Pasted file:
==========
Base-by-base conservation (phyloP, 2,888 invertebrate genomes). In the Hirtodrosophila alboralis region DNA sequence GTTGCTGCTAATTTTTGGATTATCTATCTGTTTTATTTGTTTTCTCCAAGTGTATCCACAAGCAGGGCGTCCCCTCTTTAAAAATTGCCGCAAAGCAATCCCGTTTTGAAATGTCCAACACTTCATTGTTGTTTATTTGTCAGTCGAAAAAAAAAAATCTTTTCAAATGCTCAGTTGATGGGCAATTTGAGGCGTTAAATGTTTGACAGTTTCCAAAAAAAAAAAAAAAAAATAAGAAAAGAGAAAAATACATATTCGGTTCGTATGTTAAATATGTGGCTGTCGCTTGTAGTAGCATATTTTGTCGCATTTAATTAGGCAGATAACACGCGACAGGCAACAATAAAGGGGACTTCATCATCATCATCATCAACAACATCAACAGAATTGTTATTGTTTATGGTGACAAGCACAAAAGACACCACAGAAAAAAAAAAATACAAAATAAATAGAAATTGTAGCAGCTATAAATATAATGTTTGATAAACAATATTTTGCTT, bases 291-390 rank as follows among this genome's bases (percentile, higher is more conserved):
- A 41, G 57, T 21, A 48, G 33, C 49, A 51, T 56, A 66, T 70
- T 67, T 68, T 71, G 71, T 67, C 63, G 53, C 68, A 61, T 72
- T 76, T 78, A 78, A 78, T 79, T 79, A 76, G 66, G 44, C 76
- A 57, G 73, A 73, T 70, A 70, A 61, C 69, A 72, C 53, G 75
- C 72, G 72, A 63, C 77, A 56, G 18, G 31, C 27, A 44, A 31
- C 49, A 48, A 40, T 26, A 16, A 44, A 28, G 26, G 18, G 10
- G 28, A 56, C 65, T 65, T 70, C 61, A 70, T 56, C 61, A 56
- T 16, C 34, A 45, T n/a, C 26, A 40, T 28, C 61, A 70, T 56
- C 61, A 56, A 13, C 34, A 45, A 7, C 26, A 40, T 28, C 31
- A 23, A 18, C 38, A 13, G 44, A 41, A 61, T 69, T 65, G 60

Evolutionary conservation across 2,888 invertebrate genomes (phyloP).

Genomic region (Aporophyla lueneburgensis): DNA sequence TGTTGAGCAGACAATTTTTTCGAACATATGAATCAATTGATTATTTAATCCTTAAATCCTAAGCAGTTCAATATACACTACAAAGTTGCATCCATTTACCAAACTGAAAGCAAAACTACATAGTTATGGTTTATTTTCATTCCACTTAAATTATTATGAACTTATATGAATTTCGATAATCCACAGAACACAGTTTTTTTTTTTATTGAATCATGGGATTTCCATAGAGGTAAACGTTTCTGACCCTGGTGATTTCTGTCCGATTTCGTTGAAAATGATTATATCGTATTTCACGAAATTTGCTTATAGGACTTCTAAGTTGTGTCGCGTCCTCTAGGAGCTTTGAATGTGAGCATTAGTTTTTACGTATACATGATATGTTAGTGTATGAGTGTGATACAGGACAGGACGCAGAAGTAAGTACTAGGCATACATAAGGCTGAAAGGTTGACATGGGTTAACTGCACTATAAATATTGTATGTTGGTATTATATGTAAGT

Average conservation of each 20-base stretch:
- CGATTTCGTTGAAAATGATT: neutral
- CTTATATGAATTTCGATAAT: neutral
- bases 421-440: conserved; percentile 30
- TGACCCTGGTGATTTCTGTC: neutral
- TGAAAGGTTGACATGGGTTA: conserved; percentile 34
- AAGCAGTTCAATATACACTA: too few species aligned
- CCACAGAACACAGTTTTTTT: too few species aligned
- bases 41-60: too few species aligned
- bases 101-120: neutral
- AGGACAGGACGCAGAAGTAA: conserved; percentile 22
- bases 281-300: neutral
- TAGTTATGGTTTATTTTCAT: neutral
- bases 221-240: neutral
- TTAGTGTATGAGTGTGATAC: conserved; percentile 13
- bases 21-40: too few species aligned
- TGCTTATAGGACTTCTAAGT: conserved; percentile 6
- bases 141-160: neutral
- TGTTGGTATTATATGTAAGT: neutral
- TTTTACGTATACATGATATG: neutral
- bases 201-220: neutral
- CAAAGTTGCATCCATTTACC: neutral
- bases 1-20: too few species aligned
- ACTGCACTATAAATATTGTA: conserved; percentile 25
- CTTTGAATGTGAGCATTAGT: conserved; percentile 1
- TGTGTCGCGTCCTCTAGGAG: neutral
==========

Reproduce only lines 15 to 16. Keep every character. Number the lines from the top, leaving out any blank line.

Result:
- CGATTTCGTTGAAAATGATT: neutral
- CTTATATGAATTTCGATAAT: neutral